The Kreutzer tells a horrible story drawn from Tolstoy's 1888 novella The Kreutzer Sonata, but tells it so ' />

Stage Left's theatrically powerful The Kreutzer tells a horrible story drawn from Tolstoy's 1888 novella The Kreutzer Sonata, but tells it so beautifully and compellingly that you can't bear to look away from the unfolding events.

A debauched young man decides that marrying a pure and beautiful young woman will restore him to fidelity. He finds her, they fall in love and marry. Desire mutates to carnal lust, hatred. Passion warps their relationship into cyles of violence. Children arrive, and order is restored. After the children have grown, the woman becomes alluring once more, takes a lover. The husband's jealousy causes him to stab her to death. But adjudged a crime of passion, he is free to continue with his life.

The degradation of the marital relationship is camouflaged by aesthetics. The story is very beautifully presented in a drawing room (designed by Rob Larsen and Kate Logan) dominated by a grand piano. The back wall holds additional walk-in spaces - a boudoir, a railway carriage - and becomes a surface for shadowy silhouettes, overlay illusions, and other projected footage. The cast wear formal drawing room attire.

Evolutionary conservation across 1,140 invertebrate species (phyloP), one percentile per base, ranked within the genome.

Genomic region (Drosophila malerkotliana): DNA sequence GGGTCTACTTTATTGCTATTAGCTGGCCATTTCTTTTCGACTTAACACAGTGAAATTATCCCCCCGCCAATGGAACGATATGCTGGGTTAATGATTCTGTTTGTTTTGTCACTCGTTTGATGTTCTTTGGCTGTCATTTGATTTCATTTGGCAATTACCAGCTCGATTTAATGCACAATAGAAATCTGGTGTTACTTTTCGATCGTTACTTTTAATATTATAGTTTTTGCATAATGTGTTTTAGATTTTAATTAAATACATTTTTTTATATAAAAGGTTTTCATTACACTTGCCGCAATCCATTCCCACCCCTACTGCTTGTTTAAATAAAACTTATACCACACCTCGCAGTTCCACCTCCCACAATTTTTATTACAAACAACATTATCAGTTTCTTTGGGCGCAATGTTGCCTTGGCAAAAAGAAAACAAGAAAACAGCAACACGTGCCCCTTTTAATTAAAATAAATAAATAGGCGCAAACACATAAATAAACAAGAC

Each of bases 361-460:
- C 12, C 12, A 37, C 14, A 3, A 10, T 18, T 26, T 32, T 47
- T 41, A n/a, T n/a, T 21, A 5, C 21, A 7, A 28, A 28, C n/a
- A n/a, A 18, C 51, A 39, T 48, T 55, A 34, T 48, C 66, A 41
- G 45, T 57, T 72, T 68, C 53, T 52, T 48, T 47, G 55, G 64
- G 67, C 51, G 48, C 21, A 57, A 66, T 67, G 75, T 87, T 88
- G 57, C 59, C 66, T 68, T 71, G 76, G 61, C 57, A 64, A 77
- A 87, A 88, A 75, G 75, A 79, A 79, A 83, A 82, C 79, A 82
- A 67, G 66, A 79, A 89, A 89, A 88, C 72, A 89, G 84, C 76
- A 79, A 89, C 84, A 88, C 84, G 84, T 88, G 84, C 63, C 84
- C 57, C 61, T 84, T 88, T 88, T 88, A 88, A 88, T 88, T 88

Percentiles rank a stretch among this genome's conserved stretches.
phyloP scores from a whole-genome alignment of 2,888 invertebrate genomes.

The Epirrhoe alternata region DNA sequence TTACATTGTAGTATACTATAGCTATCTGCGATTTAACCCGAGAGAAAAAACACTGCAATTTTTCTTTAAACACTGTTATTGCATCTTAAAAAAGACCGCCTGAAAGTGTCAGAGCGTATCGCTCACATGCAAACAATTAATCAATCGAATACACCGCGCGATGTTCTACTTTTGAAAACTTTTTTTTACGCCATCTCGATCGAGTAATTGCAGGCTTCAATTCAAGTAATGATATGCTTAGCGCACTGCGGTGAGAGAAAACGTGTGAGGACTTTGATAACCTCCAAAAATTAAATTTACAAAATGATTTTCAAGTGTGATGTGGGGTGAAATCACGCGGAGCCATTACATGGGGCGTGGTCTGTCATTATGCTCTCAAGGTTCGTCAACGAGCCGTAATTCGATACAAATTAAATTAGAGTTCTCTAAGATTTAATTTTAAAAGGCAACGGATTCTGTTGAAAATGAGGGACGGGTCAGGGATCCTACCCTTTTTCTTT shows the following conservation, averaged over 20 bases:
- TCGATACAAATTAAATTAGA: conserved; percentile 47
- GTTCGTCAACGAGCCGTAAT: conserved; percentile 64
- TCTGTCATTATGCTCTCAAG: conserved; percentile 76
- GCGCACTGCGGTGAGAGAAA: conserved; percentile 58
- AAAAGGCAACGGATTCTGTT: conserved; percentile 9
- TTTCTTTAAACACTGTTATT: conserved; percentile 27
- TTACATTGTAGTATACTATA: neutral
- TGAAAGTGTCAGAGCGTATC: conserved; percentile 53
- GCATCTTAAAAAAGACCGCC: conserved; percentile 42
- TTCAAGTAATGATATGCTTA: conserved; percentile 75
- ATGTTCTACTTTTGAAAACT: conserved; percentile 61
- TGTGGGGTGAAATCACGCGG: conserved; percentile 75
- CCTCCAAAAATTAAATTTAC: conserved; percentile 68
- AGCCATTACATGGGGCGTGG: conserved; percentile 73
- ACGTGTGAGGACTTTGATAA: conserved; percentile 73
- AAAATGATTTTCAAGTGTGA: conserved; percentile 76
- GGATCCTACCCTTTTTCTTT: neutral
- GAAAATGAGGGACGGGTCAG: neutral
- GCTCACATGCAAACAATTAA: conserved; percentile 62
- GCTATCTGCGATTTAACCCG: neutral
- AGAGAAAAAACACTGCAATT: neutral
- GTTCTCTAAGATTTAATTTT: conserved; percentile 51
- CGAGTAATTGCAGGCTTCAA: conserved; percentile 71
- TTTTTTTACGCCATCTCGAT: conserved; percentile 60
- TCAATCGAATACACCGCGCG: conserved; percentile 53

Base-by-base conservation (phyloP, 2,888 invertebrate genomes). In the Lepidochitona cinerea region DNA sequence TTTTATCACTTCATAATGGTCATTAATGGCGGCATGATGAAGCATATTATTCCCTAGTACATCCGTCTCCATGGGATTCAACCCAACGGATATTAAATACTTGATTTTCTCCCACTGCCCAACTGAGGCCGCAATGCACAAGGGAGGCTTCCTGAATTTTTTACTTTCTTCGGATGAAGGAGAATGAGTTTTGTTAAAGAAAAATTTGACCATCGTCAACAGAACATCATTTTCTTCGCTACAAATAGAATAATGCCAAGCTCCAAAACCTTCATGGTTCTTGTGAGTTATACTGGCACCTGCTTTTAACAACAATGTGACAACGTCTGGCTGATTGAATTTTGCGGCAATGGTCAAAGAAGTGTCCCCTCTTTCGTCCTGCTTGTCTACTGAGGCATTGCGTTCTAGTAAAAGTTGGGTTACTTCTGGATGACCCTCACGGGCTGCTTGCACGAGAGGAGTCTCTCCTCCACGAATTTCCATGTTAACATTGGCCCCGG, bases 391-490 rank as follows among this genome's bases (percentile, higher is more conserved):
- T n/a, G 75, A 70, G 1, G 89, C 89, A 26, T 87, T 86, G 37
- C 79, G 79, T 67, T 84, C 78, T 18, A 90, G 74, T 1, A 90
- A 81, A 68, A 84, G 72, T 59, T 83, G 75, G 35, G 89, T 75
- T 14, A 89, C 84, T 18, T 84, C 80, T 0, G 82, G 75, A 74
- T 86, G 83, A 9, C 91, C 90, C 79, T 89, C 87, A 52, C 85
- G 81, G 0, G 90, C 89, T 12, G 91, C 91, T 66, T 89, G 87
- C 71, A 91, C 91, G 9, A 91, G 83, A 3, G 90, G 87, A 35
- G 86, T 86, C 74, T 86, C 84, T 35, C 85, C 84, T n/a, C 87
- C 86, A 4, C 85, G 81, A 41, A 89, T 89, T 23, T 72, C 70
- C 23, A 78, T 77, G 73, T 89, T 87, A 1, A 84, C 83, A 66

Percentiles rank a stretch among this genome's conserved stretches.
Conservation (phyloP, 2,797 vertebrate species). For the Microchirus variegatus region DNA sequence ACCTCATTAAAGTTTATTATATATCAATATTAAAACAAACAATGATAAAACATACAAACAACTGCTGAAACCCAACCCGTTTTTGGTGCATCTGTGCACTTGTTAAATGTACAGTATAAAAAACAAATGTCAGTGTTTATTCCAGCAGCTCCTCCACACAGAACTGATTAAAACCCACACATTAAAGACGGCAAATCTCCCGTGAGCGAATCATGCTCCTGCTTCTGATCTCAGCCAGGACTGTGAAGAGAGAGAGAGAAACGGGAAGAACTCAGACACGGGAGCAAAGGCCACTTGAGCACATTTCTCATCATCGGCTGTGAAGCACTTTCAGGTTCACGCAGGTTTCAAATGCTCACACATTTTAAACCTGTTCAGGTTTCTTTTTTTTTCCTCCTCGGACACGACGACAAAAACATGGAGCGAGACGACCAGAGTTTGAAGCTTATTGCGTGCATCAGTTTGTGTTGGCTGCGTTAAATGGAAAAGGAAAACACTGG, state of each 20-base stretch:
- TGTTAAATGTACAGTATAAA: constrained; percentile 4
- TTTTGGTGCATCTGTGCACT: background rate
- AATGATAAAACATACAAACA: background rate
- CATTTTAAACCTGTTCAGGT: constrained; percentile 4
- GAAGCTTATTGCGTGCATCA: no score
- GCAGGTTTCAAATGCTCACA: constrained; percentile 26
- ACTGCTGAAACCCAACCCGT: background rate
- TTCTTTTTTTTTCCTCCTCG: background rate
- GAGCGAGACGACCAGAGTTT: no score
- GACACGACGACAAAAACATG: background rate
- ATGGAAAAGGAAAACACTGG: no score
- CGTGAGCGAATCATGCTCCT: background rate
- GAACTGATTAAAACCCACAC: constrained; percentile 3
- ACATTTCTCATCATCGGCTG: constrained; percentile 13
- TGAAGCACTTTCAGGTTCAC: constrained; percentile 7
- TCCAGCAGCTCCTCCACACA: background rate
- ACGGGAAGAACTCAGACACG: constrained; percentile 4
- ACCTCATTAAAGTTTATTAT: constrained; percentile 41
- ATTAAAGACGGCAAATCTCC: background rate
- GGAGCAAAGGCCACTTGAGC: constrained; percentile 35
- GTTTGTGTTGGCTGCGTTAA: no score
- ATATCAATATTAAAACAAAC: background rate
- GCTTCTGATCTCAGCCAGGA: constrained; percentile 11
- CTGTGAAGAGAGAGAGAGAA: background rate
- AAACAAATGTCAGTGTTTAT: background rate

There's a continuous first person narrative from the Husband (Vadim Ledogorov), who not only narrates and interacts but also obsessively wields a video camera. There's flirtation, provocative posing, passionate grappling and dreamy art nouveau dancing from the Wife (Nina Baeyertz). And right from the start there's live classical music - Janacek 's 1923 string quartet The Kreutzer Sonata, played with aplomb by the New Zealand String Quartet despite seldom being seated in one place for more than a few minutes. And climactically, Beethoven's 1803 Kreutzer Sonata, exultantly performed by Catherine McKay and Douglas Bielman.

By theatrical standards, this production is highly conventional, but it also transcends many of the conventions though its transdisciplinary approach. Director Sara Brodie achieves a marvellous integration of music, theatre, dance, and design.

What: The Kreutzer.
Where and when: Concert Chamber, Auckland Town Hall, The Edge, runs until Monday 9 March at 6pm